Like whales, humans, and most other mammals, plesiosaurs—giant, long-necked marine reptiles of dinosaur times—gave birth to live young, a new fossil study suggests.
Even as it apparently solves one mystery, though, the finding raises another: Did the “sea monsters” swam in mother-child pairs or even in larger groups, like modern whales and dolphins?
The study focused on a 78-million-year-old, 15.4-foot-long (4.7-meter-long) adult Polycotylus latippinus plesiosaur fossil found in 1987. The fossil’s abdominal cavity contains tiny bones—parts of a plesiosaur that hadn’t been born by the time its mother died.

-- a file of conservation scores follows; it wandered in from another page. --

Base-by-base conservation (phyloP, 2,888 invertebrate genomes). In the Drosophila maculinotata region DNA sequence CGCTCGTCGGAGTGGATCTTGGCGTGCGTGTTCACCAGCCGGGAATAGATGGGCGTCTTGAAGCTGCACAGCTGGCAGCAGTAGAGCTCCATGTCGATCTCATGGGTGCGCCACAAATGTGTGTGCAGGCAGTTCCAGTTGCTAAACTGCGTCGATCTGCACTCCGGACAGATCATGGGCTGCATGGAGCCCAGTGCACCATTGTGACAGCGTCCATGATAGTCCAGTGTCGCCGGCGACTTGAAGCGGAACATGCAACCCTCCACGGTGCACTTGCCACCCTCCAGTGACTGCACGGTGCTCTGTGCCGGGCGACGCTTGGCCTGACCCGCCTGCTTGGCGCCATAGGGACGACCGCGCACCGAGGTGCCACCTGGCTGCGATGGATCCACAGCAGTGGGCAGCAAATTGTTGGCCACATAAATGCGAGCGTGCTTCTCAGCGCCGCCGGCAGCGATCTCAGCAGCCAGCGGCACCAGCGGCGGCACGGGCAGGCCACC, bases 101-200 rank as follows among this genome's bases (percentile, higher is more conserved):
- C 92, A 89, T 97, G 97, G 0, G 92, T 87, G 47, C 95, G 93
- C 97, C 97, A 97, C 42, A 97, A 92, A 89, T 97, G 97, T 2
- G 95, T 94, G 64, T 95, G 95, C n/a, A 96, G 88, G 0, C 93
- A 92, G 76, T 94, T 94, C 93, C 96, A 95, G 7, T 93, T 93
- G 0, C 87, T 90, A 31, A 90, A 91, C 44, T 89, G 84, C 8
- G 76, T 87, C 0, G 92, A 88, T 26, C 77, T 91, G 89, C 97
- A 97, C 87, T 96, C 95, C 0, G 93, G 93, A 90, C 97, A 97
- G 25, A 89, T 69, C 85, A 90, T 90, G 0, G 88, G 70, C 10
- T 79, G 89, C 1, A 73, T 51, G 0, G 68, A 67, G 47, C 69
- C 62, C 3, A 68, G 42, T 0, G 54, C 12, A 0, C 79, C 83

The finding, detailed in this week’s issue of the journal Science, is the first proof that plesiosaurs were viviparous—that they gave birth to live young.
“The fetus is too large to make an egg physiologically or mechanically feasible,” study co-author Robin O’Keefe told National Geographic News. “And why carry a big egg around?” Read more.